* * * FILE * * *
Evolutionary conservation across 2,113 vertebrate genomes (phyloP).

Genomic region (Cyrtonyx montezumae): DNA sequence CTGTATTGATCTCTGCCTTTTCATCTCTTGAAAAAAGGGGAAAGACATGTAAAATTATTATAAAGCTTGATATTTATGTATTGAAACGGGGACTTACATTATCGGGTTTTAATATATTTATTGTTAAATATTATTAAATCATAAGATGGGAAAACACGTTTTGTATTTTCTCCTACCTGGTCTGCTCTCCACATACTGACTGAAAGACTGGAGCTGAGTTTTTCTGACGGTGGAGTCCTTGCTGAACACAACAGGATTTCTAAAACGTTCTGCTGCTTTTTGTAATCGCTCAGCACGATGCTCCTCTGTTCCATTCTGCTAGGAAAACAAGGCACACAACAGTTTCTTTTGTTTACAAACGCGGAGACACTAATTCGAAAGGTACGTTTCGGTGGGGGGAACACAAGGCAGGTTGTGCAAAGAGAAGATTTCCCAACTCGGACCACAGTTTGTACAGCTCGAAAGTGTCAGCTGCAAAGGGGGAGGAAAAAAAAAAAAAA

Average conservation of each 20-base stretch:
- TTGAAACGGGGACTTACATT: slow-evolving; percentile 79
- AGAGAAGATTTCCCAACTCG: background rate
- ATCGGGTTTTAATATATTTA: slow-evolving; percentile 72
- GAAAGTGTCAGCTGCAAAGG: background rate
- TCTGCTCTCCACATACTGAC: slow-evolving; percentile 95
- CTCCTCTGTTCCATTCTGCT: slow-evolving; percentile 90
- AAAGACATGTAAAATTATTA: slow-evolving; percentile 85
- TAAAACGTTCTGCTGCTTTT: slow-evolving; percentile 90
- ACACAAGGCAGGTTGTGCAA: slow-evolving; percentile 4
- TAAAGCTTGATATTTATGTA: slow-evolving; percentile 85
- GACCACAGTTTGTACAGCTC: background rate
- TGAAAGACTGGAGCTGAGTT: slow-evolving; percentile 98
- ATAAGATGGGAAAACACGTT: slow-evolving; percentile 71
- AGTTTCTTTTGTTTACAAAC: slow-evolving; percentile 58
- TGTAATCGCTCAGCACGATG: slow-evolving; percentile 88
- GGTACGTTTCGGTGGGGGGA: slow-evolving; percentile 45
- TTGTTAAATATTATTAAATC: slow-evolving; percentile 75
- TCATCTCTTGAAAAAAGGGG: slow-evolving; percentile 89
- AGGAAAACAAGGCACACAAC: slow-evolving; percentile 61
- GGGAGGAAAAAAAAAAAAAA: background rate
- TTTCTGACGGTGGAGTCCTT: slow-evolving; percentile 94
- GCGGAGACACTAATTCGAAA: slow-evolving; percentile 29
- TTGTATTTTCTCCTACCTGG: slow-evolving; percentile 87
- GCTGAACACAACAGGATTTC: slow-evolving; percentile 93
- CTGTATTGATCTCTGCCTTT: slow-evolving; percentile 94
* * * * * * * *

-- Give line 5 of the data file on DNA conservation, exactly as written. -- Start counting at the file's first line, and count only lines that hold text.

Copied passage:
- AGAGAAGATTTCCCAACTCG: background rate